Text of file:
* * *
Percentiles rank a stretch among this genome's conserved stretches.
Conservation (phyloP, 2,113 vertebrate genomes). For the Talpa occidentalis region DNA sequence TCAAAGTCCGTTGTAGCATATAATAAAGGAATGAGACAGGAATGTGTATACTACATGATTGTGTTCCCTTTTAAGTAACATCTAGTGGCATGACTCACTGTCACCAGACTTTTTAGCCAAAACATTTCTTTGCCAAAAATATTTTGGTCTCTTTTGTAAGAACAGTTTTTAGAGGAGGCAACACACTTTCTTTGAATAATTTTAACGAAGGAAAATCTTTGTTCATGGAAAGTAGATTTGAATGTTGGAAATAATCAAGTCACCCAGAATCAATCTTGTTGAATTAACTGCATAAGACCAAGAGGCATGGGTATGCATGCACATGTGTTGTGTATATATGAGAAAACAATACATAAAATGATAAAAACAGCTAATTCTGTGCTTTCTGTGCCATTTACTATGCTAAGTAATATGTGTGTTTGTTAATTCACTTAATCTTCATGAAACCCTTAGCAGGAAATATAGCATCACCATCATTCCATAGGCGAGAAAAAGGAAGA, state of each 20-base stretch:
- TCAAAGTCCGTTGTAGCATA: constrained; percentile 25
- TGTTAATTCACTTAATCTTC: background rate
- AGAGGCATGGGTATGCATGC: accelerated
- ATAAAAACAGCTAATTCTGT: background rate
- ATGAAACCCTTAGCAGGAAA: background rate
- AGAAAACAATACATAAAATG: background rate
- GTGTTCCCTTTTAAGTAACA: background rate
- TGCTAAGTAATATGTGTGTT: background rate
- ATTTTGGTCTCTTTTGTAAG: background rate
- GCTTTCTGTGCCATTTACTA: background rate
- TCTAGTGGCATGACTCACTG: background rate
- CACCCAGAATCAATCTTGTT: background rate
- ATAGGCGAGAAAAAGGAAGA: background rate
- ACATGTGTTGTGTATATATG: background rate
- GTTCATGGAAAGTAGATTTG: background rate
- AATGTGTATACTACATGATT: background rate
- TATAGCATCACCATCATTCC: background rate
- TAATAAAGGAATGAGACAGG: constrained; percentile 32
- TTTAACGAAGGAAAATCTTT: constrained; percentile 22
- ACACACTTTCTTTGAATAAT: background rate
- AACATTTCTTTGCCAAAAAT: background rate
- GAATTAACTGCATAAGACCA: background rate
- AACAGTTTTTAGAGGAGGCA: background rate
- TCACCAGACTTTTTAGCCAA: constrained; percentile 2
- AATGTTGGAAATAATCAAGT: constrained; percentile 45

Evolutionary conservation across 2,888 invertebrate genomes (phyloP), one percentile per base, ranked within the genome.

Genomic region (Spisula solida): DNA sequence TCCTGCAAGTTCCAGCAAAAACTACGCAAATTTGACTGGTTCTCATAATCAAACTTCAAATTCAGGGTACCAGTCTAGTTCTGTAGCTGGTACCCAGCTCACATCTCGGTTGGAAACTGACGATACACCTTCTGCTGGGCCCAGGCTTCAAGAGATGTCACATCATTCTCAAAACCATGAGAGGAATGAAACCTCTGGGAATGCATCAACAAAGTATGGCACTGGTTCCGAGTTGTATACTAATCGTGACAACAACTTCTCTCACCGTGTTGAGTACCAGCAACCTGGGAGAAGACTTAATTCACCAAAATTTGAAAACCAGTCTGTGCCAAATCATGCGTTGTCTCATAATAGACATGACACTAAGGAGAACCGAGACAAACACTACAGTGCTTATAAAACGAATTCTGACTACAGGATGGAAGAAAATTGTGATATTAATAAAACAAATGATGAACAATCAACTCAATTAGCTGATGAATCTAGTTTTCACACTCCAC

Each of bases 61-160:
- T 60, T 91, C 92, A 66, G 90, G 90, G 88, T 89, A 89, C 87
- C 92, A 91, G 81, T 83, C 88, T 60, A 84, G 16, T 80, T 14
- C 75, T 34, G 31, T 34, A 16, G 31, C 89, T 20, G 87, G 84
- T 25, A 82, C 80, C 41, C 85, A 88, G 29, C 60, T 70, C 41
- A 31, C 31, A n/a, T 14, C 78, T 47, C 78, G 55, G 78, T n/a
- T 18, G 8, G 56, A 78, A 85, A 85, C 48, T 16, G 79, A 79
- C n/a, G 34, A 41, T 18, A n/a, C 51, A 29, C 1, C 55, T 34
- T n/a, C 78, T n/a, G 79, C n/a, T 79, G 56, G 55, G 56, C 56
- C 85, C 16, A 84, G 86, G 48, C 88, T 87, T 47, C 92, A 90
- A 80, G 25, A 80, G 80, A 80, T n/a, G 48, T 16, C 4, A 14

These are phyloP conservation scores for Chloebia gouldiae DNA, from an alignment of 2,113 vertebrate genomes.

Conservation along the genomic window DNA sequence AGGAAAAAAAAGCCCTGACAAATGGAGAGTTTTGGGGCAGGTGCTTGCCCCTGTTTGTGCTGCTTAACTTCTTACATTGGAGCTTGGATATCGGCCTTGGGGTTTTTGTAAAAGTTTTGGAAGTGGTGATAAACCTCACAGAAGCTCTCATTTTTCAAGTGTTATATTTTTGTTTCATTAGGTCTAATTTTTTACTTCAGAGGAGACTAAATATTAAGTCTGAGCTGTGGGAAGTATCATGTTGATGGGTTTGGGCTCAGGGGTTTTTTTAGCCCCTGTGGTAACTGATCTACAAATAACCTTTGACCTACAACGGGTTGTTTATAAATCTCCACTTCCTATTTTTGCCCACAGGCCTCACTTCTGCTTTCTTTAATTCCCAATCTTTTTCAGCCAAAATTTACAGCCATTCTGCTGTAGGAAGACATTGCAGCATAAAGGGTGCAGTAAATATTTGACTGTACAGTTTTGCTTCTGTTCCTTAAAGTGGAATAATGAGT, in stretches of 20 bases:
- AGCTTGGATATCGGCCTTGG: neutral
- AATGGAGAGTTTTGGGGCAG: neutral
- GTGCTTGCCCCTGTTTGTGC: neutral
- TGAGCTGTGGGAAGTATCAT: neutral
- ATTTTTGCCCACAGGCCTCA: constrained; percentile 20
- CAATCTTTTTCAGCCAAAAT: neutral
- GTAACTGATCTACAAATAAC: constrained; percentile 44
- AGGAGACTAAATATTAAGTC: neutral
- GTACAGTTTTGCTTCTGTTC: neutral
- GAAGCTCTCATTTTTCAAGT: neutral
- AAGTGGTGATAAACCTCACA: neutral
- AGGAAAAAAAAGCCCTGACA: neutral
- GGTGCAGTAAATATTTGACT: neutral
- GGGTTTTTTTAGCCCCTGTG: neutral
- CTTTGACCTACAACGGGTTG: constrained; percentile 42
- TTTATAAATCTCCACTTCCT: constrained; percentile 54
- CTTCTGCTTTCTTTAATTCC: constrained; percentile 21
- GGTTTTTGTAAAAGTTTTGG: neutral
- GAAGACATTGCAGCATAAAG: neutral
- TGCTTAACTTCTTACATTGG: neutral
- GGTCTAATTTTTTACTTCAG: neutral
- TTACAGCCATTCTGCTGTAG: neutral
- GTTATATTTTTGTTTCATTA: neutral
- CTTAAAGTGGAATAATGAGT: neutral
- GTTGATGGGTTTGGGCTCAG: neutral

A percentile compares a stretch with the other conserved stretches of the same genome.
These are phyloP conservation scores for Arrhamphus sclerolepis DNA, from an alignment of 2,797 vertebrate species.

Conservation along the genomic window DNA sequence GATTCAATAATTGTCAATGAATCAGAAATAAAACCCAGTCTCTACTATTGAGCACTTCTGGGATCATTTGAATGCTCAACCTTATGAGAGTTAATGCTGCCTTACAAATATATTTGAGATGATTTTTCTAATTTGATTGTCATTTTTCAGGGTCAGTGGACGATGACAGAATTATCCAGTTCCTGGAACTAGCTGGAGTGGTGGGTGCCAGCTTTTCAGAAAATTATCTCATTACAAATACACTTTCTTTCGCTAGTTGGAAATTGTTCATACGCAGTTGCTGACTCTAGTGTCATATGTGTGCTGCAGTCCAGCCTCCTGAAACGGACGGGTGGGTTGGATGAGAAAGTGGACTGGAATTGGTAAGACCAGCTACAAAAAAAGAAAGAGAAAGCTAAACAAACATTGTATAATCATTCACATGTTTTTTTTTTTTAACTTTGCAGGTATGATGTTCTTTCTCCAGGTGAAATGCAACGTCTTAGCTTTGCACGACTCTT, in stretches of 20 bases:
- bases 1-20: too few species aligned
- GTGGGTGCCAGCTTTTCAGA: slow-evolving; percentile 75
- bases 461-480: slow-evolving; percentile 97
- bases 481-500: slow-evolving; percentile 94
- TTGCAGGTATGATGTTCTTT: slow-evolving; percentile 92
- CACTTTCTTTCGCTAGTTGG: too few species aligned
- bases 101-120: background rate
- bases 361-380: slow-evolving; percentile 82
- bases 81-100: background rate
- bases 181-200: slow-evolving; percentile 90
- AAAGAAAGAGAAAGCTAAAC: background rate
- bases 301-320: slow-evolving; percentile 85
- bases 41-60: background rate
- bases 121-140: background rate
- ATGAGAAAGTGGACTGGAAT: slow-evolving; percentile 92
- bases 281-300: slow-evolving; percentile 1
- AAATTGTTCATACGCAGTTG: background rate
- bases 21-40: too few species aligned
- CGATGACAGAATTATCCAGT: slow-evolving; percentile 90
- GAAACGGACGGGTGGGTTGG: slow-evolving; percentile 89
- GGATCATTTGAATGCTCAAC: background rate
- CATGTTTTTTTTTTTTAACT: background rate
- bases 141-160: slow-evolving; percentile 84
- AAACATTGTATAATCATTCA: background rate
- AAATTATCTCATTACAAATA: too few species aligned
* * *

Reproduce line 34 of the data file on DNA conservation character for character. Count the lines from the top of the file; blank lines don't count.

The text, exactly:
- T 25, A 82, C 80, C 41, C 85, A 88, G 29, C 60, T 70, C 41